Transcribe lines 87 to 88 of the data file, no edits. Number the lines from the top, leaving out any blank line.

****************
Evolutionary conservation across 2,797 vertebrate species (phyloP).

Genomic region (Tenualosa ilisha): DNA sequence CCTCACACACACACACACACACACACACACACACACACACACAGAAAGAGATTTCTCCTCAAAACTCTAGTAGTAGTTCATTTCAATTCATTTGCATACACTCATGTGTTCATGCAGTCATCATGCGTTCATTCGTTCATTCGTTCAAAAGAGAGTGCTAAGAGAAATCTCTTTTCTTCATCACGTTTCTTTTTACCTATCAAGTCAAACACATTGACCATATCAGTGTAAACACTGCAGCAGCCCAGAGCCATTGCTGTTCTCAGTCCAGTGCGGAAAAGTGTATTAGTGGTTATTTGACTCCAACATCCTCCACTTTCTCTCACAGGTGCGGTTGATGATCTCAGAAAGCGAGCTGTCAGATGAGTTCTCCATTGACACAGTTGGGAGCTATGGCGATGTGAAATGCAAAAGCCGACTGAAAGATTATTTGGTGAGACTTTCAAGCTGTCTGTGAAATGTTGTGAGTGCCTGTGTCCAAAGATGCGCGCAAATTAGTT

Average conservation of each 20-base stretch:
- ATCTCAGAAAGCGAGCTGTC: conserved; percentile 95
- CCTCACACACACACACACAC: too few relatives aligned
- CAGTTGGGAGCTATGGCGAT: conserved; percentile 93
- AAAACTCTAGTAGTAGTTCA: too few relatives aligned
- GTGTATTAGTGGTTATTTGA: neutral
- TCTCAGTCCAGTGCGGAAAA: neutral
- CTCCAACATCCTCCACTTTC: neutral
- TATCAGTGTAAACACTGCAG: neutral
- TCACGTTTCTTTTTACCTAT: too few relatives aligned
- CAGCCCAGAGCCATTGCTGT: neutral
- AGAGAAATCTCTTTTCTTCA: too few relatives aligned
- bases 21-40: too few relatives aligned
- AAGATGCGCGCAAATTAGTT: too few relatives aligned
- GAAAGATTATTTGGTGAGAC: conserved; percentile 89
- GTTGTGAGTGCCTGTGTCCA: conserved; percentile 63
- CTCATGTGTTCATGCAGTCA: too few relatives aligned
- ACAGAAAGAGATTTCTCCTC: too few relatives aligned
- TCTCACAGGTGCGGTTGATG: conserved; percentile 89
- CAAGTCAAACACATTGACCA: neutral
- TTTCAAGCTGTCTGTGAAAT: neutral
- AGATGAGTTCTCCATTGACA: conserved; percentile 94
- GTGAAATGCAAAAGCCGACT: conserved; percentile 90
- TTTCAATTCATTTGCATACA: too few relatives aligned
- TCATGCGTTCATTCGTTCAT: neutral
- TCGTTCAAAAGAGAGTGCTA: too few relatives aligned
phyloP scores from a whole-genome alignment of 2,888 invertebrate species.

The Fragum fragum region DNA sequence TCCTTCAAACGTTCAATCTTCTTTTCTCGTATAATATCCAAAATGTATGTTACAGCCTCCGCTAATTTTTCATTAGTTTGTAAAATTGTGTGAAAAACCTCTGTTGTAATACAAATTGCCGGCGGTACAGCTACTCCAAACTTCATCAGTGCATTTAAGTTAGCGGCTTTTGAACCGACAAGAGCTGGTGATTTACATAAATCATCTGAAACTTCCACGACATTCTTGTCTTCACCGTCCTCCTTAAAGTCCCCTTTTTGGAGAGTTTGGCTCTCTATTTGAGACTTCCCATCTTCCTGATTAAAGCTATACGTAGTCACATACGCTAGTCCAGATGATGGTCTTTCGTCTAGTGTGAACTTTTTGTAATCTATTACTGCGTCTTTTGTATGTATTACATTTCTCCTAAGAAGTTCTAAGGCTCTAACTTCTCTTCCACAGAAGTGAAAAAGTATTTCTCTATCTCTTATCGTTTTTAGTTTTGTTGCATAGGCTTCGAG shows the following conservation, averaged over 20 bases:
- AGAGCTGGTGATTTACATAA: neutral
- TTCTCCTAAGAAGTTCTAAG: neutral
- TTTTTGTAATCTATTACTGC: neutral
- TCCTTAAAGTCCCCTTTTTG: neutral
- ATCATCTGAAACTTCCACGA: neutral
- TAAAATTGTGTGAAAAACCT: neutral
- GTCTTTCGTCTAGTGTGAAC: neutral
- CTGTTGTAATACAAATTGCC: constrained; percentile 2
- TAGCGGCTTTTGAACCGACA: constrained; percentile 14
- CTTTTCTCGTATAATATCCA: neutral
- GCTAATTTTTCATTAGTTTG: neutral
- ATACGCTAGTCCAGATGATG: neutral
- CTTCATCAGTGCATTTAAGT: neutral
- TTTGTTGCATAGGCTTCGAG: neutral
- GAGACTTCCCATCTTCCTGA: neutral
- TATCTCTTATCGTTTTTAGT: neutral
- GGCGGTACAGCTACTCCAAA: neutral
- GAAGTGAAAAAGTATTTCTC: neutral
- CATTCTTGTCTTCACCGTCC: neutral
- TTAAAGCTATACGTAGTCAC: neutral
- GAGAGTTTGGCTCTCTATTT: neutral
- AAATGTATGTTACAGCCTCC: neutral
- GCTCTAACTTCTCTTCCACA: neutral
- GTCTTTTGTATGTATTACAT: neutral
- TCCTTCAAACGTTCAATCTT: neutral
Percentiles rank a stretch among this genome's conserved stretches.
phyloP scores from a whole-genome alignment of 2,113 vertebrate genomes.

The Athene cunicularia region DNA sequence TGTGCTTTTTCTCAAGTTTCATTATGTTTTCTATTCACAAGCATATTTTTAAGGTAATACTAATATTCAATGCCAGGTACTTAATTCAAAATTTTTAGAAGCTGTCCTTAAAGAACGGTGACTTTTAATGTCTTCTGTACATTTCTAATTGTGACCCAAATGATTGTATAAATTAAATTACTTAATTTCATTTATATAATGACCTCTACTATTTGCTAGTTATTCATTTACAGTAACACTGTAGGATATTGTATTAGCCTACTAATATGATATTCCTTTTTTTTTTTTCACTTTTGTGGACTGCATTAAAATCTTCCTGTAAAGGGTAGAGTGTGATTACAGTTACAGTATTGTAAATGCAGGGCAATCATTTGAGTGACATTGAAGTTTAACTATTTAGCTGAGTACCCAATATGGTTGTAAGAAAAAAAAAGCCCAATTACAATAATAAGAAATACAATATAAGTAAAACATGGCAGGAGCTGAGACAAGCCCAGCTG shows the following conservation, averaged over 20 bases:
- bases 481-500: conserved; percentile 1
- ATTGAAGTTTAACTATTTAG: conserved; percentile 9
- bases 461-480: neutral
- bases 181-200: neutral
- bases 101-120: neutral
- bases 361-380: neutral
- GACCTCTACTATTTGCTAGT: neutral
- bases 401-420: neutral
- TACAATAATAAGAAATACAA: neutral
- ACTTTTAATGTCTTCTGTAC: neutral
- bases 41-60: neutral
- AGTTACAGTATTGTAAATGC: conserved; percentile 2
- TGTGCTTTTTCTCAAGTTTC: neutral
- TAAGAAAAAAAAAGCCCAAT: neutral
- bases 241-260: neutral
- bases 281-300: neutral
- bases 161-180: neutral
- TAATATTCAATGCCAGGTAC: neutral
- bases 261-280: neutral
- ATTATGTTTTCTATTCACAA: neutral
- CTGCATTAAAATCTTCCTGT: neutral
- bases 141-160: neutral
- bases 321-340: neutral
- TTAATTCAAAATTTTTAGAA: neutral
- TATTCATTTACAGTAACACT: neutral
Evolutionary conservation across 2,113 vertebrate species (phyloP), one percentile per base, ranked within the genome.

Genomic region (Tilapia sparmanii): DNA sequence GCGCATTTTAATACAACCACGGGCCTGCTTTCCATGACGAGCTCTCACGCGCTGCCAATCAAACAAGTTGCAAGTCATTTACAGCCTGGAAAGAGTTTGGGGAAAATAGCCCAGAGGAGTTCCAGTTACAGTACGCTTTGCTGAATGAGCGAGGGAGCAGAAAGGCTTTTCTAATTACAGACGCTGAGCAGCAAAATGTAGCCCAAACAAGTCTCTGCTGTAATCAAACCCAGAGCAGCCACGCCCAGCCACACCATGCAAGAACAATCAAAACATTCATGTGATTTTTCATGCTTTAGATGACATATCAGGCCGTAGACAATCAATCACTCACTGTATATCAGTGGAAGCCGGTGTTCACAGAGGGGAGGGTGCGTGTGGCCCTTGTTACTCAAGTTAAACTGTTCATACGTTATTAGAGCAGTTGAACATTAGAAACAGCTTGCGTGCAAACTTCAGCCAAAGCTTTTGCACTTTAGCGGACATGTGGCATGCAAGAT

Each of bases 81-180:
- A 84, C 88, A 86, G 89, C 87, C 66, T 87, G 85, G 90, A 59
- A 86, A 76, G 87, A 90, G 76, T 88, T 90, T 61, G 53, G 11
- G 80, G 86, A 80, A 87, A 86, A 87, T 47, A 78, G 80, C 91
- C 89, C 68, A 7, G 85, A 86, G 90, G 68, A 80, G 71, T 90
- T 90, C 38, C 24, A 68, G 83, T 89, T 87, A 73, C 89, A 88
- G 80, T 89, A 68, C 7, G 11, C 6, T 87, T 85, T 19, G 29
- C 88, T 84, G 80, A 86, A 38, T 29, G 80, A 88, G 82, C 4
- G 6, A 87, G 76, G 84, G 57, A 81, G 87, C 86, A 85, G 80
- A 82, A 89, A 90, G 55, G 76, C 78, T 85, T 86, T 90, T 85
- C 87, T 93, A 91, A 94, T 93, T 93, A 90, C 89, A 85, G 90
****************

- A 84, C 88, A 86, G 89, C 87, C 66, T 87, G 85, G 90, A 59
- A 86, A 76, G 87, A 90, G 76, T 88, T 90, T 61, G 53, G 11